Boogie-Woogie that’ll knock your socks off

In St. Pancras International Train Station in London, Henri Herbert sat down at an open piano. After a few flourishes, somewhat like a speaker first clearing his throat, Herbert went to work — and what he did will knock your socks off. Passers-by at St. Pancras seemed blasé about it, but Herbert is getting the attention he deserves thanks to the internet:

Just Because Music: Oh Honey’s “Be Okay”

You all know that I’m a big believer in counting my blessings (what others call “expressing gratitude”). I don’t think one can be truly happy without doing this on a regular basis. I understand that there are some circumstances in which there are no blessings to count (such as being a Boko Haram prisoner), but most of us have something good in our lives. So, while this Oh Honey song isn’t great musically, I really like the sentiment it expresses:

Incidentally, this is the group’s break-out song. It hit the big time because one of the performers on Glee sang it on that show.

Just Because Music: Shir Soul’s Bashana Haba’ah

There’ll be peace in the Middle East when the Palestinian’s stop singing about “Death to the Jews” and glorious martyrdom, and start singing this lovely Israeli song. The nice rhyming translation I was taught went like this:

In a year from today, We’ll sit on our verandah
And we’ll count all the birds in the sky.

Boys and girls, playing catch, in the meadow over yonder,
While the long summer days drift on by.

Wait and see, wait and see, just how good it will be,
In a year, just one year, from today.

Wait and see, wait and see, just how good it will be,
In a year, just one year, from today.

There are more sophisticated and complete (but less rhyming) translations available, e.g., this one.

Just Because Music: Plain White T’s “Giving Tree”

Because I’m a procrastinator, I waited until the very last minute to work on a newsletter submission for my local Republican Women’s Federated chapter. Then, once I’d written it, I learned that the word number parameters had changed — 350 words instead of 600. You’ll probably be surprised to learn, considering how verbose I am, that I’m very, very good at cutting articles down to size. Still, it took a little while.

While I get my head back in the game, can I introduce you to the Plain White T’s The Giving Tree? It’s a strange video, but an awfully nice song:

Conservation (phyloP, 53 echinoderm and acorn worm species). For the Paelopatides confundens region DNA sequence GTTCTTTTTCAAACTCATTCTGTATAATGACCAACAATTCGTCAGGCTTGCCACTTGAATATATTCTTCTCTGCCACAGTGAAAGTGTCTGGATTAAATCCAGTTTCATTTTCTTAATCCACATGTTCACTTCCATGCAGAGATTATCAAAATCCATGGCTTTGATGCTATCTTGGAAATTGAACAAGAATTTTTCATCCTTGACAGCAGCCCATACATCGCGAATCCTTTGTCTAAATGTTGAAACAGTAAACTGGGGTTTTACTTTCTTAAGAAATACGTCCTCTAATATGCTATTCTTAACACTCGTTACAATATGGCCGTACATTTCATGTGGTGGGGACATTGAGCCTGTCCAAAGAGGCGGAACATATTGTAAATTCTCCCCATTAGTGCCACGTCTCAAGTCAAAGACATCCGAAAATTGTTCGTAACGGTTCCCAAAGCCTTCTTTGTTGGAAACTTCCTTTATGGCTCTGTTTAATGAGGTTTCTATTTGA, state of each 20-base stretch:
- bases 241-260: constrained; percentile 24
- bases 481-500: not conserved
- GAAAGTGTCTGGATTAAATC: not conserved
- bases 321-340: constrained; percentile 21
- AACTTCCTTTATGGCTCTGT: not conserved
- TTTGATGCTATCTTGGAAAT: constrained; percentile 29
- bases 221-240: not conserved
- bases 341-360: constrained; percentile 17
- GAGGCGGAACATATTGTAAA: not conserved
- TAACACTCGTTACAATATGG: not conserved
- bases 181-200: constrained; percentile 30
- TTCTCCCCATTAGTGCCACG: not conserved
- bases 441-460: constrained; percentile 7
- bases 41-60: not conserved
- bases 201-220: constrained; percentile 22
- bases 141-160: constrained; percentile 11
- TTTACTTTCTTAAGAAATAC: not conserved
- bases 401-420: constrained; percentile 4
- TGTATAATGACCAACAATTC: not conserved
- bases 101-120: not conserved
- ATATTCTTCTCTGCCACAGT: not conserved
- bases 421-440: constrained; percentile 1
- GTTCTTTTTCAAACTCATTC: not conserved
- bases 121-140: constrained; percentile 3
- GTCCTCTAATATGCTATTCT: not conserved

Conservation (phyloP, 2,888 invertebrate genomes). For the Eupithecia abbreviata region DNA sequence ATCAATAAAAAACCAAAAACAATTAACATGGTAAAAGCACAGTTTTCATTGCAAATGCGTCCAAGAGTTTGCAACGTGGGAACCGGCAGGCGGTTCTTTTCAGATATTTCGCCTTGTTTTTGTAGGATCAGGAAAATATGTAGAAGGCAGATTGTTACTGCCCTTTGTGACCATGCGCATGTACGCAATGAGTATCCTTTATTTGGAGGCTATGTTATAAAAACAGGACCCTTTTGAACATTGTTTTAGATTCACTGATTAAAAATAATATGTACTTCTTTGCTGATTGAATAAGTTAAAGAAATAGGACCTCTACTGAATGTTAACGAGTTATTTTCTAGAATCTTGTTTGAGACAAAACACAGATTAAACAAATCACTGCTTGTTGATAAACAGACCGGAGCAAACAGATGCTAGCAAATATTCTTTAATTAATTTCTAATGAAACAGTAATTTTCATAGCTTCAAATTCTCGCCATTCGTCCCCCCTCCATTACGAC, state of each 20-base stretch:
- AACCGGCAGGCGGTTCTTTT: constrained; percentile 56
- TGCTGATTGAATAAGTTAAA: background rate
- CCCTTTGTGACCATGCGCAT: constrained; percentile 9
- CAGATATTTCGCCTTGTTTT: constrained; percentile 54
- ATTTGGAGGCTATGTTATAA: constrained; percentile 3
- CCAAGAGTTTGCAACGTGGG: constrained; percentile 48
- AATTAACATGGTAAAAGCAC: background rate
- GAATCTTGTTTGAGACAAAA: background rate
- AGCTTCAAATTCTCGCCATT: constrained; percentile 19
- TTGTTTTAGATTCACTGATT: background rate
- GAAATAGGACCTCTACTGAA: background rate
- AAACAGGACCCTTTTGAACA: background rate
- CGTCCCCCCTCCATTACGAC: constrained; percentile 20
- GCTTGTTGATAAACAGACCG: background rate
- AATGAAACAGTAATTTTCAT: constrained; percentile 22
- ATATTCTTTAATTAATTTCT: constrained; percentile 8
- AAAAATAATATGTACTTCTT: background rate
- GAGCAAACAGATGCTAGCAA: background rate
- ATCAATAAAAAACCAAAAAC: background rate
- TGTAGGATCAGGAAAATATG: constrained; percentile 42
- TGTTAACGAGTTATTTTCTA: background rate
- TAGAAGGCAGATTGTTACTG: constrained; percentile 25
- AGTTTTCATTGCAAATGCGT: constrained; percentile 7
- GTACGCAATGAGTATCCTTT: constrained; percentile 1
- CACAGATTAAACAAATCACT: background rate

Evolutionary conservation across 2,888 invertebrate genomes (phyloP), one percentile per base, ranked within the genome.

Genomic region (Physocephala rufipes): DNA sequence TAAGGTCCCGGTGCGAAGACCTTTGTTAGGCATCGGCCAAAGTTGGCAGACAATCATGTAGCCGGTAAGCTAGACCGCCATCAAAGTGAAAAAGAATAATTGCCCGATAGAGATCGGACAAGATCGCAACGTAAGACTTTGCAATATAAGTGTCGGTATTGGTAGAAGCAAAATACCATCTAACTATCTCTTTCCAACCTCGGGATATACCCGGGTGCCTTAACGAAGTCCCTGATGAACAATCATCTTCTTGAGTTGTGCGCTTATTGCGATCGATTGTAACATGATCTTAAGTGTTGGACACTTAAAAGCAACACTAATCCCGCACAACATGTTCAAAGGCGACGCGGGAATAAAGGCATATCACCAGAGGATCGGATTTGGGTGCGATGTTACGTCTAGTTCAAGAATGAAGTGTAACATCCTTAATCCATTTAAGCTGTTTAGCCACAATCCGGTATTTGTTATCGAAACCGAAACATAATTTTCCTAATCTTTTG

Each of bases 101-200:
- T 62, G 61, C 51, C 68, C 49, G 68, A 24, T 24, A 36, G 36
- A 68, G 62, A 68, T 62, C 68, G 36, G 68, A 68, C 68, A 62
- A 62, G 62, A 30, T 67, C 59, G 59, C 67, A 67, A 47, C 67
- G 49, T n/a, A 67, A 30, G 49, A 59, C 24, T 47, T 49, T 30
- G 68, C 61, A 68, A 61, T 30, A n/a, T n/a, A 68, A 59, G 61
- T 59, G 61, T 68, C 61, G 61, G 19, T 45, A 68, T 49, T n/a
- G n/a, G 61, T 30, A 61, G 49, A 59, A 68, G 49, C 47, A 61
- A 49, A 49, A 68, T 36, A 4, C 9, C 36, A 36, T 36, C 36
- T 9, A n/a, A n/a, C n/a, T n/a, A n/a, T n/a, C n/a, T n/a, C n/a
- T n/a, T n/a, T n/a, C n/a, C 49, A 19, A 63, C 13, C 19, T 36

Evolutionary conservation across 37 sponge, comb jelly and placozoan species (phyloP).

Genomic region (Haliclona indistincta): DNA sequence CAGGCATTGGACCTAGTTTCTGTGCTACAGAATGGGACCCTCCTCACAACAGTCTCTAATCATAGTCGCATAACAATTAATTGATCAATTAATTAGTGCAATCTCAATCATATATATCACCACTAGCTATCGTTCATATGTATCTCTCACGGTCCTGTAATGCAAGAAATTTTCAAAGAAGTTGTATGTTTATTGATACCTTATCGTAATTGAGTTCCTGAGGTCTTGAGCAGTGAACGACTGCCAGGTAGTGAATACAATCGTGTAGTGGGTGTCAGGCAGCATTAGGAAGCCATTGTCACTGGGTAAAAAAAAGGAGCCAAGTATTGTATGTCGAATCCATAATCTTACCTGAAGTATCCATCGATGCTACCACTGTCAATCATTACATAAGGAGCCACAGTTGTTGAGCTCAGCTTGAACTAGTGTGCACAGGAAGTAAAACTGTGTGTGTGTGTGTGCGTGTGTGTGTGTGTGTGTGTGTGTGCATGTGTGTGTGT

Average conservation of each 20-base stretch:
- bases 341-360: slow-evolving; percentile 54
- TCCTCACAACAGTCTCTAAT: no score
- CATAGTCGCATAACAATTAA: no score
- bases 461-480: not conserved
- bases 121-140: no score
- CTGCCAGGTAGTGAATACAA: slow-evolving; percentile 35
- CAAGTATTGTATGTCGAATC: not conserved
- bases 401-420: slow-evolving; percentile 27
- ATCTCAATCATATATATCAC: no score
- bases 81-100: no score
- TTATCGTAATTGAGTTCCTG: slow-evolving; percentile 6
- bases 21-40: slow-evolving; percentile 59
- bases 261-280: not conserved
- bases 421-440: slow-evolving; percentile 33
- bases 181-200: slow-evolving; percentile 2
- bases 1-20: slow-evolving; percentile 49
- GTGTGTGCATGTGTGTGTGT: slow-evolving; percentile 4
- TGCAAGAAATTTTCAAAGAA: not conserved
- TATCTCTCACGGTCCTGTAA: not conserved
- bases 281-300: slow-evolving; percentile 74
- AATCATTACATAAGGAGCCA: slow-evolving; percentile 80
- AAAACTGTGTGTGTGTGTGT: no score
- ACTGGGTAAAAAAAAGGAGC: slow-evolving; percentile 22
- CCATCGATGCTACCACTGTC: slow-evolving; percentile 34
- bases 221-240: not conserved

As Madison Rising proves, when it comes to performance, good attitude is everything

Madison RisingI’ve been a fan of Madison Rising, a patriotic rock band, for a long time.  I don’t necessarily like all their music, because they’re pretty heavy on classic rock guitar playing, but I really like their attitude.  The band takes its solid rock chops and applies it to patriotism.  Unlike most musical groups that pretty much reflexively “harsh on” American because it’s what all the cool kids are doing, this band uses its hard rock chops to celebrate America and her many virtues.

As it happens, I love Madison Rising’s rock guitar version of the Star Spangled Banner.  This is quite an admission for me, because I tend to like my songs performed straight, without howls and yowls.  If you were going to predict my musical tastes, you’d usually guess right if you said I would prefer Bing Crosby singing our anthem over some tortured rock band version.  Nevertheless, I’ll repeat:  I love the Madison Rising Star Spangled Banner.

If you’re wondering why I’ve step out of my musical comfort zone with this one, here’s the answer:  Madison Rising’s rendition is a fresh take on our nation’s anthem, performed with enormous energy, and a great deal of love.  This is not a robotic repeat of an old song:

When I listen to Madison Rising’s version of the Star Spangled Banner, I’m reminded of Runrig’s version of Loch Lomond, Scotland’s unofficial anthem. As does Madison Rising, Runrig rocks up a traditional song (indeed, one written around the same time as the Star Spangled Banner), but the group does it with love and passion. Scottish fans are enthusiastic about the group’s version: